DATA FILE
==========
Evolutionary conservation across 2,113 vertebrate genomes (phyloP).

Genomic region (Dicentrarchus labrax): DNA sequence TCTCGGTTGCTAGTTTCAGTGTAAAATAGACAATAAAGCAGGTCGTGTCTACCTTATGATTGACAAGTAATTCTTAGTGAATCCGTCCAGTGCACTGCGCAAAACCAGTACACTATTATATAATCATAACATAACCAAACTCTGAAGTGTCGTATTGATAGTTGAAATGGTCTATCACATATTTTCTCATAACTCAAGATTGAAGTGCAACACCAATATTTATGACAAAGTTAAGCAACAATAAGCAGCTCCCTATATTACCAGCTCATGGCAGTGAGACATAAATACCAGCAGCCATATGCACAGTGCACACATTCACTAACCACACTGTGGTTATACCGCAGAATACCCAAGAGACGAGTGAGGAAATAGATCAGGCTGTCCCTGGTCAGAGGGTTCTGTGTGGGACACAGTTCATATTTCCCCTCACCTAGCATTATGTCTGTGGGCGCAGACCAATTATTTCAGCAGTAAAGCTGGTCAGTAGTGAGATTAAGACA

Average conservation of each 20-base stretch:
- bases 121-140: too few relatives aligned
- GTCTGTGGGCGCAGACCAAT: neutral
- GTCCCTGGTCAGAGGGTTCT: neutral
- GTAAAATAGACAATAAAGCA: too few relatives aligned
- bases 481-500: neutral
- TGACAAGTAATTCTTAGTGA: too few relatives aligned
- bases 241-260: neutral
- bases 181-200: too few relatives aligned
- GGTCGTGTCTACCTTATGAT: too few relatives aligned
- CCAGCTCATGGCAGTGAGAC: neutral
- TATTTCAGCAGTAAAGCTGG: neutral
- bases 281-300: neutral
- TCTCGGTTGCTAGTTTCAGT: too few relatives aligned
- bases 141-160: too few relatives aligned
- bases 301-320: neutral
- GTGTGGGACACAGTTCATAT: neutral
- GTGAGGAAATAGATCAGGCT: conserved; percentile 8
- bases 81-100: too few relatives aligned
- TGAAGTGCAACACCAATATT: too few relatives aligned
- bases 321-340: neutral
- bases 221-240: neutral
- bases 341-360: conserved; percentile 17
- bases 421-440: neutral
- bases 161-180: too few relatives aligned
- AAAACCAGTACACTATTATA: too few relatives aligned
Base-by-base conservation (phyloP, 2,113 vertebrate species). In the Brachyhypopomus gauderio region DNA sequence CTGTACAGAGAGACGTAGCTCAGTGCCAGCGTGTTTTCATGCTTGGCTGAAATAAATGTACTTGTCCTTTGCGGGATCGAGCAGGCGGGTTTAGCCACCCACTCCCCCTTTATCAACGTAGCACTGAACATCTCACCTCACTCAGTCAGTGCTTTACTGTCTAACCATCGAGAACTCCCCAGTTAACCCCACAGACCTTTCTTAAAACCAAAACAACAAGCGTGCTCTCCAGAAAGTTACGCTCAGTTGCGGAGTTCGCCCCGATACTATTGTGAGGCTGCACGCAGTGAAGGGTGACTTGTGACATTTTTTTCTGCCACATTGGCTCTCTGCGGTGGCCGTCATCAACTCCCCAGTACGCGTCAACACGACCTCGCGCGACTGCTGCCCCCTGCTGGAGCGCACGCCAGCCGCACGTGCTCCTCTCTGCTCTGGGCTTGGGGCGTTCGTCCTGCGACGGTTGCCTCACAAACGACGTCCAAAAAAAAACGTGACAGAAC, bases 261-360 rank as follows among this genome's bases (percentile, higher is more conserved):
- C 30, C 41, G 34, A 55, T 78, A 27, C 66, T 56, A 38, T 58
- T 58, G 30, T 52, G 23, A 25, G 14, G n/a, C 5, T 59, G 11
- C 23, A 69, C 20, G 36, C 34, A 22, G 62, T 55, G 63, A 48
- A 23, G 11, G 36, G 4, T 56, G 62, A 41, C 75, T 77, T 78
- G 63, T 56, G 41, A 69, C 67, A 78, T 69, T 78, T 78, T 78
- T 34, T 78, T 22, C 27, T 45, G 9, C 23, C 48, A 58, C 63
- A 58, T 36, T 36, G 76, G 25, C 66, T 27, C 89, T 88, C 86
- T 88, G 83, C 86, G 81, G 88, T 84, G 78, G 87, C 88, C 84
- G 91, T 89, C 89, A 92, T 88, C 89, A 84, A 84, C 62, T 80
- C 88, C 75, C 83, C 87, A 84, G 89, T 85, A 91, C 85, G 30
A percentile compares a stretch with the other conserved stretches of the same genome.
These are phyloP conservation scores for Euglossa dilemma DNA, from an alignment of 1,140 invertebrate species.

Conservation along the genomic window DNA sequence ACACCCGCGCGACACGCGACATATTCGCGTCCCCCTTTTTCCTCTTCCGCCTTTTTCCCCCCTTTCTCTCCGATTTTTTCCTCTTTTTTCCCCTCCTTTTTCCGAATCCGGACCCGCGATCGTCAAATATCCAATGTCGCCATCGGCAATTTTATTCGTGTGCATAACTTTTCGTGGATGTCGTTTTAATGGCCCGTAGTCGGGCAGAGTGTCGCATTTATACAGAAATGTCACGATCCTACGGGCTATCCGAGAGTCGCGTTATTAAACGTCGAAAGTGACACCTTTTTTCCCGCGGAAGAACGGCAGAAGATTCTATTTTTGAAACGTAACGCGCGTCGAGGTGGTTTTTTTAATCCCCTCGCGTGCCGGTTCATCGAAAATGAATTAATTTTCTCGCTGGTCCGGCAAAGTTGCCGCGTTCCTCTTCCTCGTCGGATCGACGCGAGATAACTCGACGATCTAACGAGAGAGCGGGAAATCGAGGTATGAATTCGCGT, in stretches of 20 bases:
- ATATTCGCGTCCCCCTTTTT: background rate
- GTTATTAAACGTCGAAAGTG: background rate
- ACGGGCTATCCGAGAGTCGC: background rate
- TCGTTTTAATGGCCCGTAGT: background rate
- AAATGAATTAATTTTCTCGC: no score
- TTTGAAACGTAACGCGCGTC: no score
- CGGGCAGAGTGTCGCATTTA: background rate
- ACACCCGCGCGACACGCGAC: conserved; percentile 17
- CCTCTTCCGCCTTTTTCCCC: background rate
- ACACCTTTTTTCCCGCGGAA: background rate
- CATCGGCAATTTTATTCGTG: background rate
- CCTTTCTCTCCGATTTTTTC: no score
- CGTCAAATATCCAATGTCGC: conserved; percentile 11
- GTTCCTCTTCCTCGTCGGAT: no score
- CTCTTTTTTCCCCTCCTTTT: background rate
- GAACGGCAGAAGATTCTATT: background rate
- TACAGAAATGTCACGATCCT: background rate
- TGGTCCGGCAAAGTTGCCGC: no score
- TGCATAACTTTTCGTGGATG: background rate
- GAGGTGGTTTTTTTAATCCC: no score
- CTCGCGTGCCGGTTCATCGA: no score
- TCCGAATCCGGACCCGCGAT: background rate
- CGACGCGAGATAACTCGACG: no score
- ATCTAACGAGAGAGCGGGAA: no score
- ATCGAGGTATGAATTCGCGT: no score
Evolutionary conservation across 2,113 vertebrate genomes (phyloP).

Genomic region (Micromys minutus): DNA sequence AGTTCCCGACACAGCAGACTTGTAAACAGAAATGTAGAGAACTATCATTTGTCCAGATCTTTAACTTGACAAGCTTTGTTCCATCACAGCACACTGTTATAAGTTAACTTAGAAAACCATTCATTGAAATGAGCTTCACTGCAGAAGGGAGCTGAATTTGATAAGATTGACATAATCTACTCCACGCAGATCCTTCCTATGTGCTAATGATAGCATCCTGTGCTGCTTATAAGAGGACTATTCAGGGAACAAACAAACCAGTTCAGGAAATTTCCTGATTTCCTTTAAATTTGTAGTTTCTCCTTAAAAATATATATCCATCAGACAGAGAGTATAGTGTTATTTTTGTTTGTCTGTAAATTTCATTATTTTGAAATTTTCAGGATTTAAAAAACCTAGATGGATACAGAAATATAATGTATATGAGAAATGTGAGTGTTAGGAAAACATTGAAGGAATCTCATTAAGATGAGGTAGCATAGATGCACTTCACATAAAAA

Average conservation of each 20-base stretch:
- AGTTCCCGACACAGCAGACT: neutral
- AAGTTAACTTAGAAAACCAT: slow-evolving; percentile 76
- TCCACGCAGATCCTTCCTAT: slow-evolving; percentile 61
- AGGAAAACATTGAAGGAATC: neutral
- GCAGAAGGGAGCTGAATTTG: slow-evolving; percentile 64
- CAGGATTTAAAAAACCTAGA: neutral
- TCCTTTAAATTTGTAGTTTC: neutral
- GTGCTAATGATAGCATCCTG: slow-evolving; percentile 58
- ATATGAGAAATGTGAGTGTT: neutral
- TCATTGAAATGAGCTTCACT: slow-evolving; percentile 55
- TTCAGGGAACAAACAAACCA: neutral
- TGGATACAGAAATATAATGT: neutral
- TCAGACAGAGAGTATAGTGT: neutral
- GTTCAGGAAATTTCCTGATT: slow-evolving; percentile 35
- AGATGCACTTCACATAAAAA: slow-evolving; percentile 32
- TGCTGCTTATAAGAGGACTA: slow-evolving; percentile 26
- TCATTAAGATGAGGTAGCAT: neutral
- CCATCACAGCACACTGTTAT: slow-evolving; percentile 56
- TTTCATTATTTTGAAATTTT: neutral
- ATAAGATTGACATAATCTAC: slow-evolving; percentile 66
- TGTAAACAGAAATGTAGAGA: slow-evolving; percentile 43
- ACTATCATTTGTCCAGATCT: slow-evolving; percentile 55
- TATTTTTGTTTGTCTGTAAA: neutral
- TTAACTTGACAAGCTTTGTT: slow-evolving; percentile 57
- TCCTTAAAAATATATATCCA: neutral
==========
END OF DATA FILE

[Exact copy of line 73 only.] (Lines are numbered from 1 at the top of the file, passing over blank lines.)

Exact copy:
- TCCACGCAGATCCTTCCTAT: slow-evolving; percentile 61